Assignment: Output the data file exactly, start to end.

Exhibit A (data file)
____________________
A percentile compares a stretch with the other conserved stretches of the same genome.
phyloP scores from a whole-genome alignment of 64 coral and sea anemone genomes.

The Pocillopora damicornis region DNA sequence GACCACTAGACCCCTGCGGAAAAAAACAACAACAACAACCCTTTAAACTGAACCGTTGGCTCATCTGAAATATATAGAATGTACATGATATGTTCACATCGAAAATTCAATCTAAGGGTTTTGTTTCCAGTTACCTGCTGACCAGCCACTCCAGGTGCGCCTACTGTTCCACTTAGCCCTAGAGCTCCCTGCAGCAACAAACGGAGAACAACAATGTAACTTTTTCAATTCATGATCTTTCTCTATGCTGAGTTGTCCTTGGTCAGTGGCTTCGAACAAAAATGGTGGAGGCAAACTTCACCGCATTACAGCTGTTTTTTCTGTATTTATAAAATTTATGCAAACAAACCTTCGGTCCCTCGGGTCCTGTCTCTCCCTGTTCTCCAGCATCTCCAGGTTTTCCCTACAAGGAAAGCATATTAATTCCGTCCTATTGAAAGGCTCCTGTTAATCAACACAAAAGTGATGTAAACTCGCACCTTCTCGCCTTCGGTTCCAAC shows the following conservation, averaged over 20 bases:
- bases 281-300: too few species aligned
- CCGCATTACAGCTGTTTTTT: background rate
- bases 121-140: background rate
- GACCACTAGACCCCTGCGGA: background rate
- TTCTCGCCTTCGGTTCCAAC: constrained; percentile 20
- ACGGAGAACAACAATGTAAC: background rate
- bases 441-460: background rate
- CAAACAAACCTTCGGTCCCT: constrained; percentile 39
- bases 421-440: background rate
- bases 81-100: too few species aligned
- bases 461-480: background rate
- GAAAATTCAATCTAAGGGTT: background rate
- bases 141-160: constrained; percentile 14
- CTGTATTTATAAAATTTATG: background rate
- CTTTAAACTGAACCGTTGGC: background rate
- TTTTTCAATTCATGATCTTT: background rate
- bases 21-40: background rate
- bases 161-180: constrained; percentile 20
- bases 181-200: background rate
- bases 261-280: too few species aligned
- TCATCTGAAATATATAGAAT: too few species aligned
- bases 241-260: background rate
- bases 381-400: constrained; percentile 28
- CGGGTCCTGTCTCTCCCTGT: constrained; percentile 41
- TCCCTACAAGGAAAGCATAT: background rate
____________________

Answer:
A percentile compares a stretch with the other conserved stretches of the same genome.
phyloP scores from a whole-genome alignment of 64 coral and sea anemone genomes.

The Pocillopora damicornis region DNA sequence GACCACTAGACCCCTGCGGAAAAAAACAACAACAACAACCCTTTAAACTGAACCGTTGGCTCATCTGAAATATATAGAATGTACATGATATGTTCACATCGAAAATTCAATCTAAGGGTTTTGTTTCCAGTTACCTGCTGACCAGCCACTCCAGGTGCGCCTACTGTTCCACTTAGCCCTAGAGCTCCCTGCAGCAACAAACGGAGAACAACAATGTAACTTTTTCAATTCATGATCTTTCTCTATGCTGAGTTGTCCTTGGTCAGTGGCTTCGAACAAAAATGGTGGAGGCAAACTTCACCGCATTACAGCTGTTTTTTCTGTATTTATAAAATTTATGCAAACAAACCTTCGGTCCCTCGGGTCCTGTCTCTCCCTGTTCTCCAGCATCTCCAGGTTTTCCCTACAAGGAAAGCATATTAATTCCGTCCTATTGAAAGGCTCCTGTTAATCAACACAAAAGTGATGTAAACTCGCACCTTCTCGCCTTCGGTTCCAAC shows the following conservation, averaged over 20 bases:
- bases 281-300: too few species aligned
- CCGCATTACAGCTGTTTTTT: background rate
- bases 121-140: background rate
- GACCACTAGACCCCTGCGGA: background rate
- TTCTCGCCTTCGGTTCCAAC: constrained; percentile 20
- ACGGAGAACAACAATGTAAC: background rate
- bases 441-460: background rate
- CAAACAAACCTTCGGTCCCT: constrained; percentile 39
- bases 421-440: background rate
- bases 81-100: too few species aligned
- bases 461-480: background rate
- GAAAATTCAATCTAAGGGTT: background rate
- bases 141-160: constrained; percentile 14
- CTGTATTTATAAAATTTATG: background rate
- CTTTAAACTGAACCGTTGGC: background rate
- TTTTTCAATTCATGATCTTT: background rate
- bases 21-40: background rate
- bases 161-180: constrained; percentile 20
- bases 181-200: background rate
- bases 261-280: too few species aligned
- TCATCTGAAATATATAGAAT: too few species aligned
- bases 241-260: background rate
- bases 381-400: constrained; percentile 28
- CGGGTCCTGTCTCTCCCTGT: constrained; percentile 41
- TCCCTACAAGGAAAGCATAT: background rate